Thursday, May 29, 2014

Better communication tip

Here's the best communication counsel I know:

What is the one thing you need folks to know? (one sentence)

How do you want them to feel about it? Why should they pay attention? (tone & facts)

What do they need to do with the information? (the ask)

If there is nothing for folks to do with the information, do they need to hear it?

Think about your next email – can you summarize Know Feel Do in the title?
Help: your creative input for presentation for Boss required
We won! Lottery ticket needs to be cashed

If the audience only remembers one thing – what should that be? How should they feel about it? What should they do with the information?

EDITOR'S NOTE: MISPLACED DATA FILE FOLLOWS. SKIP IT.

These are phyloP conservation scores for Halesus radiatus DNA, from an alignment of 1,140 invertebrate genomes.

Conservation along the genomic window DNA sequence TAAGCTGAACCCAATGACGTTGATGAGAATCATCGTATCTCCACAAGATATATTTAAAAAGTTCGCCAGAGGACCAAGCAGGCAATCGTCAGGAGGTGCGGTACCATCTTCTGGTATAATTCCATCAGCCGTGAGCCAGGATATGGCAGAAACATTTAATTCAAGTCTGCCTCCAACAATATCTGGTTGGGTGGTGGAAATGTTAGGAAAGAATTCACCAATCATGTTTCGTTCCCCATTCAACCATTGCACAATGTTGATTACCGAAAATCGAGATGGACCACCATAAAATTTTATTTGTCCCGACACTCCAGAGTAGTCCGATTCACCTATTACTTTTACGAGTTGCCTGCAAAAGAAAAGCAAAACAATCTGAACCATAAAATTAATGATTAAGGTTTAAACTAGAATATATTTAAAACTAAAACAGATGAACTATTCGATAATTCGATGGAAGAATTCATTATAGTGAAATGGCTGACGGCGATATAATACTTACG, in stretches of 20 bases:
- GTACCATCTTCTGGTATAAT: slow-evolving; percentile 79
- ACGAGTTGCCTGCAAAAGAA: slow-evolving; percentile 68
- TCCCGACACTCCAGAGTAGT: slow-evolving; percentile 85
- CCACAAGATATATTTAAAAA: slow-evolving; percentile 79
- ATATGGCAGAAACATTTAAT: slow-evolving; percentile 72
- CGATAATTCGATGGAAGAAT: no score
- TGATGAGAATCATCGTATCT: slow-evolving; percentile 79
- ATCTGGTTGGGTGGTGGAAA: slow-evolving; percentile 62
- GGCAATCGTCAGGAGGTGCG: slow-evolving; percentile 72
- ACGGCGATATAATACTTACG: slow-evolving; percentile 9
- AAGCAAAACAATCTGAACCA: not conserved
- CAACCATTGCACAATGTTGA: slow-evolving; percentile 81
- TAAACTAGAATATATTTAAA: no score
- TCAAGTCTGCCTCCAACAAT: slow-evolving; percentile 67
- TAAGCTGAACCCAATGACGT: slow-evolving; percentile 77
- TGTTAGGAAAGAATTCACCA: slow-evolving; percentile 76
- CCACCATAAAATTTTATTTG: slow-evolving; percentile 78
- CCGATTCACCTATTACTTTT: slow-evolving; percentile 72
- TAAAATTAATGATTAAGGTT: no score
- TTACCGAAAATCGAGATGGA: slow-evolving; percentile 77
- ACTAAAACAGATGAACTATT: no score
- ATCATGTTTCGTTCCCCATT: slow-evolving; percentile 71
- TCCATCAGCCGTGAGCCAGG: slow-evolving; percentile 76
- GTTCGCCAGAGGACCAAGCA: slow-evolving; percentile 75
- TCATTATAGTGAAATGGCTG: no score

Simple. Concise. Try it.

Monday, May 26, 2014

Thoughts on trust

You can build, bend, break and borrow trust. You can rebuild it. It comes in different breadths and depths. You cannot hold it, absolutely measure it or buy it.

We each have our own philosophy around trust (if we think about it at all). Trust often means different things in different situations.

And when the chips are down (under stress – work, relationships, health, point-in-time…), we sometimes reserve the right to doubt the trust we've put in people.

In business, my trust is cautiously given but constant. In personal relationships, my trust is absolute and unwavering. Sometimes it gets battered and bloody a little but it heals; I'm there for you.

My philosophy is that few folks are truly evil or mean-spirited and deserve a chance to prove themselves.